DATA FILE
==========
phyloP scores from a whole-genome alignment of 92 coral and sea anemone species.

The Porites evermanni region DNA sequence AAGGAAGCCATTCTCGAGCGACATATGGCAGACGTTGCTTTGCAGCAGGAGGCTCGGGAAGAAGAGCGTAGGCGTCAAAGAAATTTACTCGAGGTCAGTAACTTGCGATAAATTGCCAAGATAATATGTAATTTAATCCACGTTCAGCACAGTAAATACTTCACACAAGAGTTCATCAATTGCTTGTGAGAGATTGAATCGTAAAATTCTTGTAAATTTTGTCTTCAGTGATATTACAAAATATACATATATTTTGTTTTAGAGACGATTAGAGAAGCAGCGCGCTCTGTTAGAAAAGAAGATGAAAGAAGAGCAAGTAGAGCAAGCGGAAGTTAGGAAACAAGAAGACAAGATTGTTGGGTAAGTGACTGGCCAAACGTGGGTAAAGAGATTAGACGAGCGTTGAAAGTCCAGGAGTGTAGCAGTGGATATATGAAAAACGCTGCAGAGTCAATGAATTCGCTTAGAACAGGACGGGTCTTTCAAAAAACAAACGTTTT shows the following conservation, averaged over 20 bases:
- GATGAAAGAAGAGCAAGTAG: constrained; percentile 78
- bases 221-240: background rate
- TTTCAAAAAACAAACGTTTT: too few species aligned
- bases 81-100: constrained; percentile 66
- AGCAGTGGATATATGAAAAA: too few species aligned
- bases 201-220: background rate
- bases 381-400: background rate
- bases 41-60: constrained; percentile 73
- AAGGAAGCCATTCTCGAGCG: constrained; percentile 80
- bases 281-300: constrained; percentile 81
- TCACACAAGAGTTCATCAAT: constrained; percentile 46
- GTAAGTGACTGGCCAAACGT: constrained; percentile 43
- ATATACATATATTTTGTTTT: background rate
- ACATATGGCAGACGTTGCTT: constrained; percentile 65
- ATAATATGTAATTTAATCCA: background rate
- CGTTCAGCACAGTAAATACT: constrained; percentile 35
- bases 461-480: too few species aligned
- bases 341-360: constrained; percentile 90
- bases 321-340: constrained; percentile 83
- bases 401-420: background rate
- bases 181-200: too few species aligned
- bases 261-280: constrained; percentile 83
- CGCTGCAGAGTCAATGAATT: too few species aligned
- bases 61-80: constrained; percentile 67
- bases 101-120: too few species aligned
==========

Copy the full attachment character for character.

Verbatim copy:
phyloP scores from a whole-genome alignment of 92 coral and sea anemone species.

The Porites evermanni region DNA sequence AAGGAAGCCATTCTCGAGCGACATATGGCAGACGTTGCTTTGCAGCAGGAGGCTCGGGAAGAAGAGCGTAGGCGTCAAAGAAATTTACTCGAGGTCAGTAACTTGCGATAAATTGCCAAGATAATATGTAATTTAATCCACGTTCAGCACAGTAAATACTTCACACAAGAGTTCATCAATTGCTTGTGAGAGATTGAATCGTAAAATTCTTGTAAATTTTGTCTTCAGTGATATTACAAAATATACATATATTTTGTTTTAGAGACGATTAGAGAAGCAGCGCGCTCTGTTAGAAAAGAAGATGAAAGAAGAGCAAGTAGAGCAAGCGGAAGTTAGGAAACAAGAAGACAAGATTGTTGGGTAAGTGACTGGCCAAACGTGGGTAAAGAGATTAGACGAGCGTTGAAAGTCCAGGAGTGTAGCAGTGGATATATGAAAAACGCTGCAGAGTCAATGAATTCGCTTAGAACAGGACGGGTCTTTCAAAAAACAAACGTTTT shows the following conservation, averaged over 20 bases:
- GATGAAAGAAGAGCAAGTAG: constrained; percentile 78
- bases 221-240: background rate
- TTTCAAAAAACAAACGTTTT: too few species aligned
- bases 81-100: constrained; percentile 66
- AGCAGTGGATATATGAAAAA: too few species aligned
- bases 201-220: background rate
- bases 381-400: background rate
- bases 41-60: constrained; percentile 73
- AAGGAAGCCATTCTCGAGCG: constrained; percentile 80
- bases 281-300: constrained; percentile 81
- TCACACAAGAGTTCATCAAT: constrained; percentile 46
- GTAAGTGACTGGCCAAACGT: constrained; percentile 43
- ATATACATATATTTTGTTTT: background rate
- ACATATGGCAGACGTTGCTT: constrained; percentile 65
- ATAATATGTAATTTAATCCA: background rate
- CGTTCAGCACAGTAAATACT: constrained; percentile 35
- bases 461-480: too few species aligned
- bases 341-360: constrained; percentile 90
- bases 321-340: constrained; percentile 83
- bases 401-420: background rate
- bases 181-200: too few species aligned
- bases 261-280: constrained; percentile 83
- CGCTGCAGAGTCAATGAATT: too few species aligned
- bases 61-80: constrained; percentile 67
- bases 101-120: too few species aligned